McCandless Ranch on the Big Island has faced plenty of change in its more than 100 years of operation. Its 66,000 acres have been divided up, its cattle herded from the hills to the coast and its animals — once born, grown and slaughtered in Hawaii — have become part of a cow-calf operation.

Hawaii Grown

Such cow-calf operations became the norm in Hawaii as ranchers responded to a dearth of slaughterhouses and an absence of feed mills to sustain their animals. In such operations, herds are kept at a relatively fixed number of cows to produce calves that are sold to mainland operations when the animals are about 10 months old.

Cattle are Hawaii’s third most valuable agricultural commodity, worth about $44.8 million in 2017, though a history of having to respond to the whims of greater market forces has forced ranchers to constantly adapt to new changes in the supply chain. And for the past 30 years, cow-calf operations have been the best way for ranchers to make a living.

But recent private investments and potential government funding have led to an increasing number of farmers looking to fill a comparatively niche, premium market for grass-fed beef.

Kualoa Ranch raises mostly angus beef, fed entirely on grass, one of the few operations in Hawaii to do so. Ku'u Kauanoe/Civil Beat/2021

McCandless Ranch, in Captain Cook on the Big Island, is one of those ranches. Owner Keith Unger has 200 cows whose calves end up on the mainland before entering the beef market. But in 2020, he sold 20 grass-fed animals to another grass-fed operation on the island, which will eventually be harvested in Hawaii, and he is currently raising 15 more.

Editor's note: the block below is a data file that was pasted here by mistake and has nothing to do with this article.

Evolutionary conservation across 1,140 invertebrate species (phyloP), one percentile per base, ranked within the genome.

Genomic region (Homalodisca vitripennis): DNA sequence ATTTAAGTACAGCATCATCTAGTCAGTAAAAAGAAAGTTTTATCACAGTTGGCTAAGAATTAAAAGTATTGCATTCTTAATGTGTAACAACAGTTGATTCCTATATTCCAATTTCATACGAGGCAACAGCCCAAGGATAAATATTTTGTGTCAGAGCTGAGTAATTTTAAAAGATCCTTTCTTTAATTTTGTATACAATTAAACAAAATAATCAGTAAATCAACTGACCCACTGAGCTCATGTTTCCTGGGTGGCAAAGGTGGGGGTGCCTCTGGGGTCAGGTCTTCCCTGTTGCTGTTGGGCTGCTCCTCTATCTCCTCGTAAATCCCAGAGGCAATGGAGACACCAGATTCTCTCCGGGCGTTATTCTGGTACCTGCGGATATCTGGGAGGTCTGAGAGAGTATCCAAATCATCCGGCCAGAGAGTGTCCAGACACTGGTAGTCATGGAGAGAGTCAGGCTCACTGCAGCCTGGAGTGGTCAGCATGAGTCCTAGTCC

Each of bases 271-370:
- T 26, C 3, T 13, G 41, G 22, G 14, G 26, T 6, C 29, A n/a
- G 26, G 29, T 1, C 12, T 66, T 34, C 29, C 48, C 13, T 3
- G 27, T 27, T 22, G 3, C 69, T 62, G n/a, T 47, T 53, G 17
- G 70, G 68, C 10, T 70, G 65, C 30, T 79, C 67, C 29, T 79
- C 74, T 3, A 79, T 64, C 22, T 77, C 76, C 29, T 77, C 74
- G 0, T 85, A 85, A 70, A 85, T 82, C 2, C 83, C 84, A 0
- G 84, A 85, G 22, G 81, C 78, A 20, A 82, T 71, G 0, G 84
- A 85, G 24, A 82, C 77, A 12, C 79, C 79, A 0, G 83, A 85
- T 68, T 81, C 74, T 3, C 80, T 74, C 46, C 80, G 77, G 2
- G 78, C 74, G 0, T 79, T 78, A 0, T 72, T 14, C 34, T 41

The U.S. market for grass-fed beef was about $4 billion in 2017, just 4% of the national beef market, but more recent market analyses forecast a global $9.53 billion increase in value by 2025.

Unger is taking it year by year, but says it could get to a point where he starts cutting back on his cow-calf herd to make room for more grass-fed and castrated male cattle, also known as steers.

The move is a big step for McCandless Ranch, he says, but it could be a viable option for them in the future. And Unger says he wants to be delivering Hawaii beef to Hawaii because it makes sense to him.


“We take pride in the animal we raise. We think it’s on par with anything that is raised on the mainland,” Unger said. “We’re exploring ways on how we can adjust our operation to keep more here, to finish more here to help supply the needs (of) the local market.”

Unger is not alone. About 84% of ranchers want to increase the amount of beef sold locally, according to a Department of Agriculture-funded Hawaii Cattlemen’s Council report. Their motivations: better money, access to the local market and serving the community.